Thursday, February 7, 2013


George Donaldson, Emmett Cahill, Ryan Kelly, Keith Harkin, Neil Byrne 
Royal Theatre, Canberra,
Tuesday 5th February 2013

Reviewed by Bill Stephens.

You certainly don’t have to be Irish to enjoy this slickly produced tribute to Celtic heritage, and the power of modern marketing,  which was clearly designed to push the nostalgia buttons of Irish expats with its theme of “Home”, but no less enjoyable for that.

As the audience entered the auditorium of the cavernous Royal Theatre they were greeted by an artfully lit stage on which was an excellent multi-level set suggesting the ruins of an ancient stone castle along the Irish coast, with the mast of a tall sailing ship visible through several of the well-placed entrances to the performing area.

As soon as the near-capacity crowd was seated, the lights dimmed and a disembodied voice entoned the now seemingly obligatory poem which seems to precede every Irish show as fog swirled mysteriously over the setting and dark figures took up their places onstage.  Suddenly the music and the lights came-up to reveal five handsome, impeccably styled, young men clad, not in traditional kilts as you might expect, but in smart tailored suits, singing the stirring harmonies  of “Heartland”.
Celtic Thunder on stage.

Even though Celtic Thunder had only visited Canberra once before, most of the audience appeared to be fans. Indeed many had travelled from as far away as Wagga Wagga and Cooma, and the group was greeted with ecstatic applause.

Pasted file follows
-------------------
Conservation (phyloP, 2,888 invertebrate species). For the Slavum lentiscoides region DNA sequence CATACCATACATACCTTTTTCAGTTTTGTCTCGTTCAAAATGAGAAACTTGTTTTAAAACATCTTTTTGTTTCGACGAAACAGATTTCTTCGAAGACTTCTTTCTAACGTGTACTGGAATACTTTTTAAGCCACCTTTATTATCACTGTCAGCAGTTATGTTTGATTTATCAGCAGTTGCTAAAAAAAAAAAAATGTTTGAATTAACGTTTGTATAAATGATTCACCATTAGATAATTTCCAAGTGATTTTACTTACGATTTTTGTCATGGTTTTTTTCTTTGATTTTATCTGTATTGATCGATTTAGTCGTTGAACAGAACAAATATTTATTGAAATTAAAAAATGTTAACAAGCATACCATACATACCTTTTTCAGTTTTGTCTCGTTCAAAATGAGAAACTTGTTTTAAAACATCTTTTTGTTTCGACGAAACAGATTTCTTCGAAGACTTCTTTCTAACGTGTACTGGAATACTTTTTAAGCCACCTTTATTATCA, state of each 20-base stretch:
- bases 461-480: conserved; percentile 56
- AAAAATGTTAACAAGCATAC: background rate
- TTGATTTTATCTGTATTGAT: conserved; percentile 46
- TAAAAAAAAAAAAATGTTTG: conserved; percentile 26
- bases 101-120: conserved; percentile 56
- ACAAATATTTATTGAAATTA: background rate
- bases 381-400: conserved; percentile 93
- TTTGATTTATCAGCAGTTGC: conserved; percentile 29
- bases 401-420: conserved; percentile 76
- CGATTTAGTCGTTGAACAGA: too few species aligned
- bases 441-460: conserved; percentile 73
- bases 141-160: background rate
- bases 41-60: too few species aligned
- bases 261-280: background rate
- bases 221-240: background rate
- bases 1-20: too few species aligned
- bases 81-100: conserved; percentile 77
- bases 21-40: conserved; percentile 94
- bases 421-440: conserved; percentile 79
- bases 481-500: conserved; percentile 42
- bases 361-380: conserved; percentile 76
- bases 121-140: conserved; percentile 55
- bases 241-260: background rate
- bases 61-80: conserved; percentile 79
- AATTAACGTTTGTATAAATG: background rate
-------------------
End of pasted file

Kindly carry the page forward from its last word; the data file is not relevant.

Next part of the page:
Keith Urban look-alike, Keith Harkin, lead off the solos with an excellent version of “The Dutchman”, to be quickly followed by Emmett Cahill with a gently intense performance of “Isle of Hope, Isle of Tears”.   Neil Byrne’s first solo “Lagan Love” featured a beautiful violin interlude, while Ryan Kelly introduced himself with a driving version “Black is the colour”.

Following a toe-tapping Clancy Brothers ensemble medley, the senior member of the group, George Donaldson, charmed  with a touchingly introspective rendition of “The Old Man”.  Later in the program he also sang a similarly fine version of the Harry Chapin hit, “Cats in the Cradle”.

Song after song followed in quick succession, often without introduction.  Solos and ensemble numbers were interrupted by brilliant instrumental interludes.  Some numbers were choreographed, and all bore evidence a skilful director, with some new element being introduced to every song.

 It was a highly polished, tight presentation, with the whole company on stage for the full two and a half hours, except for a 20 minute interval.  Especially notable was the fact that none of the singers used face-covering hand microphones, favouring head-mics, which allowed them the freedom to use their hands expressively, perform choreography and play instruments when required.